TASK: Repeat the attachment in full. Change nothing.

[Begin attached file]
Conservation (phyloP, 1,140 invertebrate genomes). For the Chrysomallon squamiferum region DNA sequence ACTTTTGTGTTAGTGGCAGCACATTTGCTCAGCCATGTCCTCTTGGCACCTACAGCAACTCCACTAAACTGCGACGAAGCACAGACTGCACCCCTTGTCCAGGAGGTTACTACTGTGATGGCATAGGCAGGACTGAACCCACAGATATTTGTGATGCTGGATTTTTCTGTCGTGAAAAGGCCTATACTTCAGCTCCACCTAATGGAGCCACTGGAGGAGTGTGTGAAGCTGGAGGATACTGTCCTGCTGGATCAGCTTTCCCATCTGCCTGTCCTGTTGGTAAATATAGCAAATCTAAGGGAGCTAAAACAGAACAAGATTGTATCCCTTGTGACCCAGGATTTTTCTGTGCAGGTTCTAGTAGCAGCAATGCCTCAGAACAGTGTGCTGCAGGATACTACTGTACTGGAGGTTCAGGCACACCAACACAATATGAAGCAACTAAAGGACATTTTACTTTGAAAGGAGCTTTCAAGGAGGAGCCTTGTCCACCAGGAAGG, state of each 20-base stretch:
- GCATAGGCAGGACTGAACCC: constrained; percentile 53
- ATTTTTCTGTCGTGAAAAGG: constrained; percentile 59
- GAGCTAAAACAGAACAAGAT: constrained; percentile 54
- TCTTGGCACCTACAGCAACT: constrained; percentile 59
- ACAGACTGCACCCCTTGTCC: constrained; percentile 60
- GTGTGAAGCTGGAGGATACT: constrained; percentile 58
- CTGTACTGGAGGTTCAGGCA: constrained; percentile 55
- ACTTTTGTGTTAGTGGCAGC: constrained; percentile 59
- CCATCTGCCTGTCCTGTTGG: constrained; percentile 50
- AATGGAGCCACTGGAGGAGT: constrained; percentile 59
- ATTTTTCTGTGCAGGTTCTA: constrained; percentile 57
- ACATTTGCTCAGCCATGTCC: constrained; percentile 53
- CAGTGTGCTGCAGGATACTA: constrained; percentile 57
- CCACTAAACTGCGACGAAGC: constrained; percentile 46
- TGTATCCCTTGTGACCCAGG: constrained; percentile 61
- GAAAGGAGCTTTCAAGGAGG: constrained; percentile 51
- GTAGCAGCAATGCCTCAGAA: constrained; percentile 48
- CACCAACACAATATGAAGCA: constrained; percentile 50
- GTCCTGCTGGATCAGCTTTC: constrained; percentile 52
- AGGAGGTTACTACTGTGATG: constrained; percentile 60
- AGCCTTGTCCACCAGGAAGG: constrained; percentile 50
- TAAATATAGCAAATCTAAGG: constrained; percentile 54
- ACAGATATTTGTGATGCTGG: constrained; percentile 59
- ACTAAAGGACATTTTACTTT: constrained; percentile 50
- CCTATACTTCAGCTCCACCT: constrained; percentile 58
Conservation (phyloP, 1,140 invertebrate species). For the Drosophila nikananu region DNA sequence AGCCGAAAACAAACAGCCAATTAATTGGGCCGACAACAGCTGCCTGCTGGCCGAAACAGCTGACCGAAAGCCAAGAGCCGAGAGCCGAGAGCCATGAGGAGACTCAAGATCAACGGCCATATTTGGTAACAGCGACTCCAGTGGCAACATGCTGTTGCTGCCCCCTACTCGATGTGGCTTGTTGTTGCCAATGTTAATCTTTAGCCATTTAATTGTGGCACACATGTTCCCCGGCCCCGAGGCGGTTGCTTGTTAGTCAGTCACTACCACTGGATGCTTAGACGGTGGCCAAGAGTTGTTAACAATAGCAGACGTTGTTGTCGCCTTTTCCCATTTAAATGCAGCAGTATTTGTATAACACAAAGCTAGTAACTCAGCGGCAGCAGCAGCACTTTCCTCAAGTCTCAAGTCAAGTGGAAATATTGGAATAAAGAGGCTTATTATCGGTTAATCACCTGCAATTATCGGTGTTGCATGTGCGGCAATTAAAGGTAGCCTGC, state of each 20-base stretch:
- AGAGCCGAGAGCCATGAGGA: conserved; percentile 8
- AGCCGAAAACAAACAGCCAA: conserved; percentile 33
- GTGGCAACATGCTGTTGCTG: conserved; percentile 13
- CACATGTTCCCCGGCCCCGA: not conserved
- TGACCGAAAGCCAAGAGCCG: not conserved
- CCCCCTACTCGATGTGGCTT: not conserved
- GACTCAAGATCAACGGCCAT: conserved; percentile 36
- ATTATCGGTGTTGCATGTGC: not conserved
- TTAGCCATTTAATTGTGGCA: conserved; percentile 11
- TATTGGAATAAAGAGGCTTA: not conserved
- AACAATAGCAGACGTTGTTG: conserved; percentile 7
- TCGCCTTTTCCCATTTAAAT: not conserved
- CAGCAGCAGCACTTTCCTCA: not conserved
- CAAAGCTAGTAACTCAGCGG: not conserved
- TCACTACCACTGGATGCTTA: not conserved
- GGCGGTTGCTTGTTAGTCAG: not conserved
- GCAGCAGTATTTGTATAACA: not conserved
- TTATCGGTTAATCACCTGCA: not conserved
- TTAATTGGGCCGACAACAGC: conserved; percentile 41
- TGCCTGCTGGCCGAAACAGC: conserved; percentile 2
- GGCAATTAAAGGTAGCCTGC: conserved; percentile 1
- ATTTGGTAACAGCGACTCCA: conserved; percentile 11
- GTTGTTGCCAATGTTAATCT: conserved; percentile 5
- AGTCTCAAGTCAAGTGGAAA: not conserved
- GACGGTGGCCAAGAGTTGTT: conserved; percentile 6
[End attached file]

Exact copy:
Conservation (phyloP, 1,140 invertebrate genomes). For the Chrysomallon squamiferum region DNA sequence ACTTTTGTGTTAGTGGCAGCACATTTGCTCAGCCATGTCCTCTTGGCACCTACAGCAACTCCACTAAACTGCGACGAAGCACAGACTGCACCCCTTGTCCAGGAGGTTACTACTGTGATGGCATAGGCAGGACTGAACCCACAGATATTTGTGATGCTGGATTTTTCTGTCGTGAAAAGGCCTATACTTCAGCTCCACCTAATGGAGCCACTGGAGGAGTGTGTGAAGCTGGAGGATACTGTCCTGCTGGATCAGCTTTCCCATCTGCCTGTCCTGTTGGTAAATATAGCAAATCTAAGGGAGCTAAAACAGAACAAGATTGTATCCCTTGTGACCCAGGATTTTTCTGTGCAGGTTCTAGTAGCAGCAATGCCTCAGAACAGTGTGCTGCAGGATACTACTGTACTGGAGGTTCAGGCACACCAACACAATATGAAGCAACTAAAGGACATTTTACTTTGAAAGGAGCTTTCAAGGAGGAGCCTTGTCCACCAGGAAGG, state of each 20-base stretch:
- GCATAGGCAGGACTGAACCC: constrained; percentile 53
- ATTTTTCTGTCGTGAAAAGG: constrained; percentile 59
- GAGCTAAAACAGAACAAGAT: constrained; percentile 54
- TCTTGGCACCTACAGCAACT: constrained; percentile 59
- ACAGACTGCACCCCTTGTCC: constrained; percentile 60
- GTGTGAAGCTGGAGGATACT: constrained; percentile 58
- CTGTACTGGAGGTTCAGGCA: constrained; percentile 55
- ACTTTTGTGTTAGTGGCAGC: constrained; percentile 59
- CCATCTGCCTGTCCTGTTGG: constrained; percentile 50
- AATGGAGCCACTGGAGGAGT: constrained; percentile 59
- ATTTTTCTGTGCAGGTTCTA: constrained; percentile 57
- ACATTTGCTCAGCCATGTCC: constrained; percentile 53
- CAGTGTGCTGCAGGATACTA: constrained; percentile 57
- CCACTAAACTGCGACGAAGC: constrained; percentile 46
- TGTATCCCTTGTGACCCAGG: constrained; percentile 61
- GAAAGGAGCTTTCAAGGAGG: constrained; percentile 51
- GTAGCAGCAATGCCTCAGAA: constrained; percentile 48
- CACCAACACAATATGAAGCA: constrained; percentile 50
- GTCCTGCTGGATCAGCTTTC: constrained; percentile 52
- AGGAGGTTACTACTGTGATG: constrained; percentile 60
- AGCCTTGTCCACCAGGAAGG: constrained; percentile 50
- TAAATATAGCAAATCTAAGG: constrained; percentile 54
- ACAGATATTTGTGATGCTGG: constrained; percentile 59
- ACTAAAGGACATTTTACTTT: constrained; percentile 50
- CCTATACTTCAGCTCCACCT: constrained; percentile 58
Conservation (phyloP, 1,140 invertebrate species). For the Drosophila nikananu region DNA sequence AGCCGAAAACAAACAGCCAATTAATTGGGCCGACAACAGCTGCCTGCTGGCCGAAACAGCTGACCGAAAGCCAAGAGCCGAGAGCCGAGAGCCATGAGGAGACTCAAGATCAACGGCCATATTTGGTAACAGCGACTCCAGTGGCAACATGCTGTTGCTGCCCCCTACTCGATGTGGCTTGTTGTTGCCAATGTTAATCTTTAGCCATTTAATTGTGGCACACATGTTCCCCGGCCCCGAGGCGGTTGCTTGTTAGTCAGTCACTACCACTGGATGCTTAGACGGTGGCCAAGAGTTGTTAACAATAGCAGACGTTGTTGTCGCCTTTTCCCATTTAAATGCAGCAGTATTTGTATAACACAAAGCTAGTAACTCAGCGGCAGCAGCAGCACTTTCCTCAAGTCTCAAGTCAAGTGGAAATATTGGAATAAAGAGGCTTATTATCGGTTAATCACCTGCAATTATCGGTGTTGCATGTGCGGCAATTAAAGGTAGCCTGC, state of each 20-base stretch:
- AGAGCCGAGAGCCATGAGGA: conserved; percentile 8
- AGCCGAAAACAAACAGCCAA: conserved; percentile 33
- GTGGCAACATGCTGTTGCTG: conserved; percentile 13
- CACATGTTCCCCGGCCCCGA: not conserved
- TGACCGAAAGCCAAGAGCCG: not conserved
- CCCCCTACTCGATGTGGCTT: not conserved
- GACTCAAGATCAACGGCCAT: conserved; percentile 36
- ATTATCGGTGTTGCATGTGC: not conserved
- TTAGCCATTTAATTGTGGCA: conserved; percentile 11
- TATTGGAATAAAGAGGCTTA: not conserved
- AACAATAGCAGACGTTGTTG: conserved; percentile 7
- TCGCCTTTTCCCATTTAAAT: not conserved
- CAGCAGCAGCACTTTCCTCA: not conserved
- CAAAGCTAGTAACTCAGCGG: not conserved
- TCACTACCACTGGATGCTTA: not conserved
- GGCGGTTGCTTGTTAGTCAG: not conserved
- GCAGCAGTATTTGTATAACA: not conserved
- TTATCGGTTAATCACCTGCA: not conserved
- TTAATTGGGCCGACAACAGC: conserved; percentile 41
- TGCCTGCTGGCCGAAACAGC: conserved; percentile 2
- GGCAATTAAAGGTAGCCTGC: conserved; percentile 1
- ATTTGGTAACAGCGACTCCA: conserved; percentile 11
- GTTGTTGCCAATGTTAATCT: conserved; percentile 5
- AGTCTCAAGTCAAGTGGAAA: not conserved
- GACGGTGGCCAAGAGTTGTT: conserved; percentile 6